The Effect of Blockages in a PEM Electrolyzers Flow-Field on Performance and Temperature Distribution

Thursday, 28 May 2015: 16:40
Conference Room 4B (Hilton Chicago)
D. L. Fritz III (Forschungszentrum Jülich GmbH), M. Carmo (Forschungszentrum Juelich GmbH), M. Müller (Forschungszentrum Jülich GmbH, Germany), and D. Stolten (Forschungszentrum Juelich GmbH)
The ever growing demand for renewable energies is currently focused primarily on wind and solar energy. The technologies that capture these renewable energies have developed greatly in the past few decades with an ever increasing installed capacity all around the world. This capacity is however limited by grid demand and intermittency of the source1. In order to fully utilize the installed capacity of sustainable and renewable energy harnessed in wind and solar farms the energy collected at off-peak hours needs to be stored. By coupling a water electrolyzer to the wind and solar power farms the normally unutilized wind and solar energy can then be stored as hydrogen2. Hydrogen has a distinct advantage over other storage methods such as batteries, compressed air or pumped water as it can be stored and then employed into a variety of applications. The stored hydrogen could be used to fuel transportation, process chemicals, produce fertilizers and regenerate electricity1. Hydrogen also shares the ability to be produced, stored and distributed locally or centralized making it a versatile solution that can be brought very quickly into real, already existing commercial markets1.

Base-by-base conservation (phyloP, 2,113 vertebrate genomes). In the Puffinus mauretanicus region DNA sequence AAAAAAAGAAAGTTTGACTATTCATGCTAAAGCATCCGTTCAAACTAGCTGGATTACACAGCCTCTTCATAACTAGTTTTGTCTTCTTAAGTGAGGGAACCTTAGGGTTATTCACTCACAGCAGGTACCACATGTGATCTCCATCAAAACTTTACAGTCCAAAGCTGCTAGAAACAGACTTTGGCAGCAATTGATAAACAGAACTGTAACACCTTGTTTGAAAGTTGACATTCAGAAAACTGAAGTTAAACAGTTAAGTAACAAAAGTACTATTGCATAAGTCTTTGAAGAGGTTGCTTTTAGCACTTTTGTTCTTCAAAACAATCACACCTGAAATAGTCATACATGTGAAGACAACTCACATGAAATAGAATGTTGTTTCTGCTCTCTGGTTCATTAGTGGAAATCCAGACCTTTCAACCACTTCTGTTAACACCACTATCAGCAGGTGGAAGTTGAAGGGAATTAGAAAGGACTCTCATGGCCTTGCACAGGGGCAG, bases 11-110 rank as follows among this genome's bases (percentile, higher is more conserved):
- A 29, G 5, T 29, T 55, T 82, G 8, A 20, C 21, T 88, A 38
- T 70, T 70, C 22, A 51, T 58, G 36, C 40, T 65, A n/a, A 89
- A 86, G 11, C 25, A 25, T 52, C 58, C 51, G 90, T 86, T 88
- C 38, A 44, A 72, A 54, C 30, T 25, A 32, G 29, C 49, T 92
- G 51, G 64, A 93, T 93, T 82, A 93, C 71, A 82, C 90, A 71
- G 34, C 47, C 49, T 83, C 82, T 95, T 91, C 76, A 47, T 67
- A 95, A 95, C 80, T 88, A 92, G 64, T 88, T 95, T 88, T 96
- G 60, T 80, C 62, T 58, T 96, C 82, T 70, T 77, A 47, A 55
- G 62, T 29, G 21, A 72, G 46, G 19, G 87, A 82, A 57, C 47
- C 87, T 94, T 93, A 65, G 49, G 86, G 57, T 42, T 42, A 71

The major hurdles facing PEM electrolysis before it can truly and competitively enter commercial markets, is the cost of production and the operational cost of the system. The production costs have been a major focus of research since 2010, and a 41% reduction in cost has been shown at the stack level alone in the past 5 years3. The reduction of operational costs and increase in life expectancy and performance of the stacks also plays a critical role in the overall cost of hydrogen production. Some external factors such as poor water supply quality, hot spots from areas of high contact resistance or uneven loading of the catalyst layer, or even blockages in the flow-fields may limit a PEM electrolysis systems lifetime as well as its performance.

In this article the effect of a blockage, as well as multiple blockages in a parallel flow channel were investigated using a segmented cell capable of reading temperature and current distribution over the entire active area of the test cell. A blockage in the flow-field could arise in an electrolysis cell through a large variety of sources, broken pieces of sealing material, poor water quality, large particles from corroded supply tubing and errors made during assembly. This could cause increases in mass transport losses and increased degradation rates on the rest of the cell. The cells operating parameters were also varied to explore and determine how to mitigate the effects a flow blockage has on cell performance.